The book is extremely well-written; the prose does not get in the way of the ideas, which is refreshing in a book about education issues. His arguments are carefully laid out, well-supported, and documented. Whether you agree with him or not, he provokes clear thought. If you agree with him, this book will force you to examine the consequences of your positions. Should you happen to disagree with him, the process of working out how and why you disagree with him will make your positions stronger.
A very fine book, highly recommended to anyone who cares about the future of education in the USA.
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on February 2, 2003
The title End of Education is not as cynical as I had
expected. I had interpreted "End" to mean "finish" although
the book is really more about the "purpose" and
priorities of our schools. Postman makes a well-argued
case for profound changes in our approach to public
education.

"The question is not Does or doesn't public schooling
create a public? The question is, What kind of public does
it create?" For me that is the most important premise
in this book, because people who don't understand our
history and our constitution, and who have no critical
thinking skills, are not going to be effective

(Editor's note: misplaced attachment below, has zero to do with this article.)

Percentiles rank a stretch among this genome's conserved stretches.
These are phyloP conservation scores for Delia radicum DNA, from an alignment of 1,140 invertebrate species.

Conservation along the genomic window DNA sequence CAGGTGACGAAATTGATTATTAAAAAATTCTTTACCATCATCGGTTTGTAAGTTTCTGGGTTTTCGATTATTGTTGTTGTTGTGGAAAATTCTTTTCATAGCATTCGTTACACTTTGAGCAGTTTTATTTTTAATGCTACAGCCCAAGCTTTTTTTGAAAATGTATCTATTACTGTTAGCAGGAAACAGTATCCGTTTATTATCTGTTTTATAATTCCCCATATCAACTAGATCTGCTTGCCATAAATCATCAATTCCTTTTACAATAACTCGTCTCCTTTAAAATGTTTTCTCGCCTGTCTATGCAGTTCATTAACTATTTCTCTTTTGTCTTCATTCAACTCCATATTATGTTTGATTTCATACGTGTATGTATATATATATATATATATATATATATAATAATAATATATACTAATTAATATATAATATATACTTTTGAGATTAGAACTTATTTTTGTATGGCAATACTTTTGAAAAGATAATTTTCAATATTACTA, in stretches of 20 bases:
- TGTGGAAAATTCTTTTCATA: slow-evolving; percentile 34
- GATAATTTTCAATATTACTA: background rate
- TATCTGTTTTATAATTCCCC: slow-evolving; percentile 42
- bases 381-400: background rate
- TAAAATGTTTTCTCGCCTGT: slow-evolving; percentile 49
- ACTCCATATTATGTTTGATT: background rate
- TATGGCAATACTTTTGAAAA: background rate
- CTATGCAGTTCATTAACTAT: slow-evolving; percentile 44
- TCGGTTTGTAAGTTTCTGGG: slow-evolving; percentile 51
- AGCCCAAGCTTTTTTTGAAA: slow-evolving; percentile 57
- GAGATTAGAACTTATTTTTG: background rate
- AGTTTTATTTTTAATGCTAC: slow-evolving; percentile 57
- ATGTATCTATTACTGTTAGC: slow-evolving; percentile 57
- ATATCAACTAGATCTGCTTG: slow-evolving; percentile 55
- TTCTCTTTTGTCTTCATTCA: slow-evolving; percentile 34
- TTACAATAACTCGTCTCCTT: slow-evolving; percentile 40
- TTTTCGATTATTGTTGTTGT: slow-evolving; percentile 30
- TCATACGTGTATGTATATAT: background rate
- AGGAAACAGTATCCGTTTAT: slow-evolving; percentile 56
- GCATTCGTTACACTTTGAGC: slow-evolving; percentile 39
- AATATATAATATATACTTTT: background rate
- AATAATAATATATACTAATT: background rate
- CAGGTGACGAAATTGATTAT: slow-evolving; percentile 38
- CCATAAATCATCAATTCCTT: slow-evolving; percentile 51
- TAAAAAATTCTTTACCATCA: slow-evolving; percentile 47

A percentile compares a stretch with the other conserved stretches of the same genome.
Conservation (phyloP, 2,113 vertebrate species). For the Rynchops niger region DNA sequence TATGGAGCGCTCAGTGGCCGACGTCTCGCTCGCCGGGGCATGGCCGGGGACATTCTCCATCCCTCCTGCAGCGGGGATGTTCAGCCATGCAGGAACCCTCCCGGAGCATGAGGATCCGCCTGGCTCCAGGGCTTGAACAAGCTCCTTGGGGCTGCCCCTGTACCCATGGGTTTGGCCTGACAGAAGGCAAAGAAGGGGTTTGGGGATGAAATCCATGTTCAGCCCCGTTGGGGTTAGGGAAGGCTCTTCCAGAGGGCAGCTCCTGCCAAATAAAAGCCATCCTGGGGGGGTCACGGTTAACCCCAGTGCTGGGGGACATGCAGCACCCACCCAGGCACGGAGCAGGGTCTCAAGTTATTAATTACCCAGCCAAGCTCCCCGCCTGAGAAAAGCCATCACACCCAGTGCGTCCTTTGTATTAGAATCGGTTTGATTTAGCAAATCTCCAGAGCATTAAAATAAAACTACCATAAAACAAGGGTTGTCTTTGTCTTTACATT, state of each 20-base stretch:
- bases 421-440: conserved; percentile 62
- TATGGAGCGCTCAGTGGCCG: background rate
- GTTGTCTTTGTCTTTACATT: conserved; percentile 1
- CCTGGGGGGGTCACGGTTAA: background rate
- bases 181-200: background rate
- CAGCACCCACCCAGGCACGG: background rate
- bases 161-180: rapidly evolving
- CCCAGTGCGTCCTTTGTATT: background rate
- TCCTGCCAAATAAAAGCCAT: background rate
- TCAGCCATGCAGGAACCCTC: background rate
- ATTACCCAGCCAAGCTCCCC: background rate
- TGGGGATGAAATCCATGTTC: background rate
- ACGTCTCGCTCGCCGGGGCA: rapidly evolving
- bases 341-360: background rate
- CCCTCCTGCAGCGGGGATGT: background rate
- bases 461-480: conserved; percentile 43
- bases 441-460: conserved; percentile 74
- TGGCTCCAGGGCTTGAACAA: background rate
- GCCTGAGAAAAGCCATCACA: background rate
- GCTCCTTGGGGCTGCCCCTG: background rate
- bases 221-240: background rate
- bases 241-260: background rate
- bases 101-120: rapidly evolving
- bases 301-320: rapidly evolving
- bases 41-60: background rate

participants in our democracy.

Another important point deals with multiculturalism vs.
cultural pluralism. Postman argues for a "constructive
and unifying use of diversity." American schools need
to create Americans, who appreciate the various cultural
backgrounds that make up our society, but divisiveness
created in the name of multiculturalism is counter-
productive.

The first half of this book discusses "gods" or narratives.
"...Teachers must have a god to serve, or, even better
several gods... Without a narrative, life has no meaning.
Without meaning, learning has no purpose." For example,
the god of Consumerism has been partially responsible
to steering our schools off course. Personally, I think
the god metaphor was belabored.

"Public education does not serve a public. It creates
a public." That's why schools play a critical role
in the future of our economy and our democracy.
And that's why this is such an important book.
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on July 21, 2000